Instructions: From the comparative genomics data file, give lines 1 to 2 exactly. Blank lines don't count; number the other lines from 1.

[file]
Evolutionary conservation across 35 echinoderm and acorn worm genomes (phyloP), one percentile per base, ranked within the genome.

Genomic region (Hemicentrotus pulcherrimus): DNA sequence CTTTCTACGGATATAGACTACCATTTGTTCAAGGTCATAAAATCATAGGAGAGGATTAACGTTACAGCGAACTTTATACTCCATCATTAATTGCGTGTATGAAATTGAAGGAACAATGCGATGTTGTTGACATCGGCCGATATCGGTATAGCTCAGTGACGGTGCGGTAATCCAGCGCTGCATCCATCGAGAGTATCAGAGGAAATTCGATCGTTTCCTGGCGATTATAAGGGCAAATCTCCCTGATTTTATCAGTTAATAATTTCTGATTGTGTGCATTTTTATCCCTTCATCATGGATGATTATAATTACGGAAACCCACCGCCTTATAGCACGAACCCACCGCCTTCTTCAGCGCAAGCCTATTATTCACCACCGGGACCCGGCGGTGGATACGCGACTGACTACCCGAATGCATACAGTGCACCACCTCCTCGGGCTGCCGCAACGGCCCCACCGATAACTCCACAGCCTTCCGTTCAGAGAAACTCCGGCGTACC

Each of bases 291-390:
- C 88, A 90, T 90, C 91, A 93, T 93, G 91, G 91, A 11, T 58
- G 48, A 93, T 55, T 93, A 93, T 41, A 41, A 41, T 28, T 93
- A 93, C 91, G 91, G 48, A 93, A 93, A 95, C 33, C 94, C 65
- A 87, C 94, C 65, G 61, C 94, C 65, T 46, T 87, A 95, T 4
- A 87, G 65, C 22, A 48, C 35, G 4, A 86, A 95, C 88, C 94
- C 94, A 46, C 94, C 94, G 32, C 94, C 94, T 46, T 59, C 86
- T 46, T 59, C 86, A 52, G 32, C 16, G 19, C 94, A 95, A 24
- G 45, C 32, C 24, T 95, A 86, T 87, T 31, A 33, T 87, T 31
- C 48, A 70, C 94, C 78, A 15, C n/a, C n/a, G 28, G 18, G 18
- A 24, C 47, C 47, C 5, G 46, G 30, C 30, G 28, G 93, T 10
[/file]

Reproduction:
Evolutionary conservation across 35 echinoderm and acorn worm genomes (phyloP), one percentile per base, ranked within the genome.

Genomic region (Hemicentrotus pulcherrimus): DNA sequence CTTTCTACGGATATAGACTACCATTTGTTCAAGGTCATAAAATCATAGGAGAGGATTAACGTTACAGCGAACTTTATACTCCATCATTAATTGCGTGTATGAAATTGAAGGAACAATGCGATGTTGTTGACATCGGCCGATATCGGTATAGCTCAGTGACGGTGCGGTAATCCAGCGCTGCATCCATCGAGAGTATCAGAGGAAATTCGATCGTTTCCTGGCGATTATAAGGGCAAATCTCCCTGATTTTATCAGTTAATAATTTCTGATTGTGTGCATTTTTATCCCTTCATCATGGATGATTATAATTACGGAAACCCACCGCCTTATAGCACGAACCCACCGCCTTCTTCAGCGCAAGCCTATTATTCACCACCGGGACCCGGCGGTGGATACGCGACTGACTACCCGAATGCATACAGTGCACCACCTCCTCGGGCTGCCGCAACGGCCCCACCGATAACTCCACAGCCTTCCGTTCAGAGAAACTCCGGCGTACC